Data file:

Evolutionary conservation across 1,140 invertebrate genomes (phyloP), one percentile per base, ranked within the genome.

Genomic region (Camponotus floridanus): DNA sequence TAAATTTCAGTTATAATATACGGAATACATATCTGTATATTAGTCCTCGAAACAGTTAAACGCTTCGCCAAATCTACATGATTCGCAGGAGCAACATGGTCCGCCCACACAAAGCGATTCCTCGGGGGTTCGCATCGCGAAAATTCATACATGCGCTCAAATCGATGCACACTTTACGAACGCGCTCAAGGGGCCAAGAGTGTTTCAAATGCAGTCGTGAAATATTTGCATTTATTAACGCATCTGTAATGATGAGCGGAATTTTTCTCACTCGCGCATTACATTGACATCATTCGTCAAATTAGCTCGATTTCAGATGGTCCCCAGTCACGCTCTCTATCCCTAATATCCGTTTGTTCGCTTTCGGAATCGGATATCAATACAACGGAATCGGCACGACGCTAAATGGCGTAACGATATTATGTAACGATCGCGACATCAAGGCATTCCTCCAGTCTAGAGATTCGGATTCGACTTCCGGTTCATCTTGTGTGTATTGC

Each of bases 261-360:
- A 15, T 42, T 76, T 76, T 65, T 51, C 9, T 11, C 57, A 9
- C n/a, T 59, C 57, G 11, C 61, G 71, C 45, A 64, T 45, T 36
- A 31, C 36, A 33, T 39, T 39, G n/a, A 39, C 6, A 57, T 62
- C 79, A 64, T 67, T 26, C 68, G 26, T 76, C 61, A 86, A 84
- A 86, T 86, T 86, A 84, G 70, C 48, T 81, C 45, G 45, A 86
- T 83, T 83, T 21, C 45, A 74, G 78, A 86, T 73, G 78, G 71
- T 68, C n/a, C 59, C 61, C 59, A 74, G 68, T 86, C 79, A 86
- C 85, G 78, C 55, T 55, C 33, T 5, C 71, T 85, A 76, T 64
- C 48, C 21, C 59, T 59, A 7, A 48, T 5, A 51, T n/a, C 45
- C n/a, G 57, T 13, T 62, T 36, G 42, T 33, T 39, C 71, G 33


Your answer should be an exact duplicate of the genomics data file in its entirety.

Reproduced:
Evolutionary conservation across 1,140 invertebrate genomes (phyloP), one percentile per base, ranked within the genome.

Genomic region (Camponotus floridanus): DNA sequence TAAATTTCAGTTATAATATACGGAATACATATCTGTATATTAGTCCTCGAAACAGTTAAACGCTTCGCCAAATCTACATGATTCGCAGGAGCAACATGGTCCGCCCACACAAAGCGATTCCTCGGGGGTTCGCATCGCGAAAATTCATACATGCGCTCAAATCGATGCACACTTTACGAACGCGCTCAAGGGGCCAAGAGTGTTTCAAATGCAGTCGTGAAATATTTGCATTTATTAACGCATCTGTAATGATGAGCGGAATTTTTCTCACTCGCGCATTACATTGACATCATTCGTCAAATTAGCTCGATTTCAGATGGTCCCCAGTCACGCTCTCTATCCCTAATATCCGTTTGTTCGCTTTCGGAATCGGATATCAATACAACGGAATCGGCACGACGCTAAATGGCGTAACGATATTATGTAACGATCGCGACATCAAGGCATTCCTCCAGTCTAGAGATTCGGATTCGACTTCCGGTTCATCTTGTGTGTATTGC

Each of bases 261-360:
- A 15, T 42, T 76, T 76, T 65, T 51, C 9, T 11, C 57, A 9
- C n/a, T 59, C 57, G 11, C 61, G 71, C 45, A 64, T 45, T 36
- A 31, C 36, A 33, T 39, T 39, G n/a, A 39, C 6, A 57, T 62
- C 79, A 64, T 67, T 26, C 68, G 26, T 76, C 61, A 86, A 84
- A 86, T 86, T 86, A 84, G 70, C 48, T 81, C 45, G 45, A 86
- T 83, T 83, T 21, C 45, A 74, G 78, A 86, T 73, G 78, G 71
- T 68, C n/a, C 59, C 61, C 59, A 74, G 68, T 86, C 79, A 86
- C 85, G 78, C 55, T 55, C 33, T 5, C 71, T 85, A 76, T 64
- C 48, C 21, C 59, T 59, A 7, A 48, T 5, A 51, T n/a, C 45
- C n/a, G 57, T 13, T 62, T 36, G 42, T 33, T 39, C 71, G 33